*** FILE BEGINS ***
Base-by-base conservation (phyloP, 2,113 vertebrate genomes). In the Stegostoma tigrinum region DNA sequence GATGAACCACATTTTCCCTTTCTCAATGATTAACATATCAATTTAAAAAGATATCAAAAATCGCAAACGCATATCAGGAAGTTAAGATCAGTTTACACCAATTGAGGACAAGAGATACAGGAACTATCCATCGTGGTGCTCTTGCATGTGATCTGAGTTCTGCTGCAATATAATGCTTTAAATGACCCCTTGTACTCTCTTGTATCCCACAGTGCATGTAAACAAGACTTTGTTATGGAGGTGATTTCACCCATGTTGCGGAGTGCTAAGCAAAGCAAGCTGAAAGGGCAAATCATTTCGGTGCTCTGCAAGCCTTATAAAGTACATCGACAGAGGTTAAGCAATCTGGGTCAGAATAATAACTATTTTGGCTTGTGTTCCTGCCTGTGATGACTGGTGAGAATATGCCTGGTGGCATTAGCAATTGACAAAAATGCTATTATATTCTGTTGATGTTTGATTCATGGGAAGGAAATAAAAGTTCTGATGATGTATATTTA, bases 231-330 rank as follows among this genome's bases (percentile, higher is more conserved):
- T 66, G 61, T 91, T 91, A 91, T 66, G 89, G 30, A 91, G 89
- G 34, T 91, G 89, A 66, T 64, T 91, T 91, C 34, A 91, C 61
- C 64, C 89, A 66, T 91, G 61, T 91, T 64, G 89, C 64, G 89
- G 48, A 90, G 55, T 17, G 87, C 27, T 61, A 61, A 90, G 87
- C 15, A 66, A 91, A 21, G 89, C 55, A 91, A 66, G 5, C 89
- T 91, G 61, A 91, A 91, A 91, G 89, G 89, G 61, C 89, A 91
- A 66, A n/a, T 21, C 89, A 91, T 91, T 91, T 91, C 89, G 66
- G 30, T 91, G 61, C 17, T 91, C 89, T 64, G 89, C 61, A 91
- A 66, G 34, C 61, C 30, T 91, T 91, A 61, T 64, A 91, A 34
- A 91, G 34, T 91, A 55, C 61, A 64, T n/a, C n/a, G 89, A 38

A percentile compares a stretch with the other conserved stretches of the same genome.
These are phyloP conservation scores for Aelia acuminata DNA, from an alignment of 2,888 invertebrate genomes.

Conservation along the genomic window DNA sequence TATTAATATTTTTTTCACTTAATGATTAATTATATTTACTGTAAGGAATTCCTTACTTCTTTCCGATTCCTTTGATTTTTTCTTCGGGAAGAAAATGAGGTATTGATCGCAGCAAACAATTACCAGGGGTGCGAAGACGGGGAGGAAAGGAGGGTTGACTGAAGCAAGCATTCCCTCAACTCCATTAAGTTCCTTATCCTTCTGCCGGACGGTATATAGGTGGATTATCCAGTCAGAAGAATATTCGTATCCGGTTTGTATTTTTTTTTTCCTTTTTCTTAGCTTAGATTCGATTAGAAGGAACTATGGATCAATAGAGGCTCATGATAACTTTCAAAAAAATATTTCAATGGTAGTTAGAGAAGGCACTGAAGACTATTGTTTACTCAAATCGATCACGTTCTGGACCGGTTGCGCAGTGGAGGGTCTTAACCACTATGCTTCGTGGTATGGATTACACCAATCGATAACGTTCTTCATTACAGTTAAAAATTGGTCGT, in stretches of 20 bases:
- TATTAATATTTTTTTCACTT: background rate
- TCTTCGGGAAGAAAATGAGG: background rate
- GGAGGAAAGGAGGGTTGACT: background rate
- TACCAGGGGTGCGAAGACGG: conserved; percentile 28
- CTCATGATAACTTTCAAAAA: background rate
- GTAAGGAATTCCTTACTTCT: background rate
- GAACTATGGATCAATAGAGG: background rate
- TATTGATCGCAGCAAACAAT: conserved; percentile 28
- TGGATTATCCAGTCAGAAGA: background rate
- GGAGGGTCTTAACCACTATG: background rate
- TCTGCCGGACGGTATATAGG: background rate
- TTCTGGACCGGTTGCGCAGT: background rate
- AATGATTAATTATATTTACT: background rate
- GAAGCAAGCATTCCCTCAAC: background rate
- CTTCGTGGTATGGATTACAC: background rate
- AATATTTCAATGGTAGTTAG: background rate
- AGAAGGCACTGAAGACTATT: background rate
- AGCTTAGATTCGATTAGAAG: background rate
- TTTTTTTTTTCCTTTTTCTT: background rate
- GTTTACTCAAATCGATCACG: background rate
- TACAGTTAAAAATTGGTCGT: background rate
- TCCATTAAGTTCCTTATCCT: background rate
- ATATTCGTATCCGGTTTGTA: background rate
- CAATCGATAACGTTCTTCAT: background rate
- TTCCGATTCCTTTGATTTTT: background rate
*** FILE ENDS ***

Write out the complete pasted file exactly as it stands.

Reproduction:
Base-by-base conservation (phyloP, 2,113 vertebrate genomes). In the Stegostoma tigrinum region DNA sequence GATGAACCACATTTTCCCTTTCTCAATGATTAACATATCAATTTAAAAAGATATCAAAAATCGCAAACGCATATCAGGAAGTTAAGATCAGTTTACACCAATTGAGGACAAGAGATACAGGAACTATCCATCGTGGTGCTCTTGCATGTGATCTGAGTTCTGCTGCAATATAATGCTTTAAATGACCCCTTGTACTCTCTTGTATCCCACAGTGCATGTAAACAAGACTTTGTTATGGAGGTGATTTCACCCATGTTGCGGAGTGCTAAGCAAAGCAAGCTGAAAGGGCAAATCATTTCGGTGCTCTGCAAGCCTTATAAAGTACATCGACAGAGGTTAAGCAATCTGGGTCAGAATAATAACTATTTTGGCTTGTGTTCCTGCCTGTGATGACTGGTGAGAATATGCCTGGTGGCATTAGCAATTGACAAAAATGCTATTATATTCTGTTGATGTTTGATTCATGGGAAGGAAATAAAAGTTCTGATGATGTATATTTA, bases 231-330 rank as follows among this genome's bases (percentile, higher is more conserved):
- T 66, G 61, T 91, T 91, A 91, T 66, G 89, G 30, A 91, G 89
- G 34, T 91, G 89, A 66, T 64, T 91, T 91, C 34, A 91, C 61
- C 64, C 89, A 66, T 91, G 61, T 91, T 64, G 89, C 64, G 89
- G 48, A 90, G 55, T 17, G 87, C 27, T 61, A 61, A 90, G 87
- C 15, A 66, A 91, A 21, G 89, C 55, A 91, A 66, G 5, C 89
- T 91, G 61, A 91, A 91, A 91, G 89, G 89, G 61, C 89, A 91
- A 66, A n/a, T 21, C 89, A 91, T 91, T 91, T 91, C 89, G 66
- G 30, T 91, G 61, C 17, T 91, C 89, T 64, G 89, C 61, A 91
- A 66, G 34, C 61, C 30, T 91, T 91, A 61, T 64, A 91, A 34
- A 91, G 34, T 91, A 55, C 61, A 64, T n/a, C n/a, G 89, A 38

A percentile compares a stretch with the other conserved stretches of the same genome.
These are phyloP conservation scores for Aelia acuminata DNA, from an alignment of 2,888 invertebrate genomes.

Conservation along the genomic window DNA sequence TATTAATATTTTTTTCACTTAATGATTAATTATATTTACTGTAAGGAATTCCTTACTTCTTTCCGATTCCTTTGATTTTTTCTTCGGGAAGAAAATGAGGTATTGATCGCAGCAAACAATTACCAGGGGTGCGAAGACGGGGAGGAAAGGAGGGTTGACTGAAGCAAGCATTCCCTCAACTCCATTAAGTTCCTTATCCTTCTGCCGGACGGTATATAGGTGGATTATCCAGTCAGAAGAATATTCGTATCCGGTTTGTATTTTTTTTTTCCTTTTTCTTAGCTTAGATTCGATTAGAAGGAACTATGGATCAATAGAGGCTCATGATAACTTTCAAAAAAATATTTCAATGGTAGTTAGAGAAGGCACTGAAGACTATTGTTTACTCAAATCGATCACGTTCTGGACCGGTTGCGCAGTGGAGGGTCTTAACCACTATGCTTCGTGGTATGGATTACACCAATCGATAACGTTCTTCATTACAGTTAAAAATTGGTCGT, in stretches of 20 bases:
- TATTAATATTTTTTTCACTT: background rate
- TCTTCGGGAAGAAAATGAGG: background rate
- GGAGGAAAGGAGGGTTGACT: background rate
- TACCAGGGGTGCGAAGACGG: conserved; percentile 28
- CTCATGATAACTTTCAAAAA: background rate
- GTAAGGAATTCCTTACTTCT: background rate
- GAACTATGGATCAATAGAGG: background rate
- TATTGATCGCAGCAAACAAT: conserved; percentile 28
- TGGATTATCCAGTCAGAAGA: background rate
- GGAGGGTCTTAACCACTATG: background rate
- TCTGCCGGACGGTATATAGG: background rate
- TTCTGGACCGGTTGCGCAGT: background rate
- AATGATTAATTATATTTACT: background rate
- GAAGCAAGCATTCCCTCAAC: background rate
- CTTCGTGGTATGGATTACAC: background rate
- AATATTTCAATGGTAGTTAG: background rate
- AGAAGGCACTGAAGACTATT: background rate
- AGCTTAGATTCGATTAGAAG: background rate
- TTTTTTTTTTCCTTTTTCTT: background rate
- GTTTACTCAAATCGATCACG: background rate
- TACAGTTAAAAATTGGTCGT: background rate
- TCCATTAAGTTCCTTATCCT: background rate
- ATATTCGTATCCGGTTTGTA: background rate
- CAATCGATAACGTTCTTCAT: background rate
- TTCCGATTCCTTTGATTTTT: background rate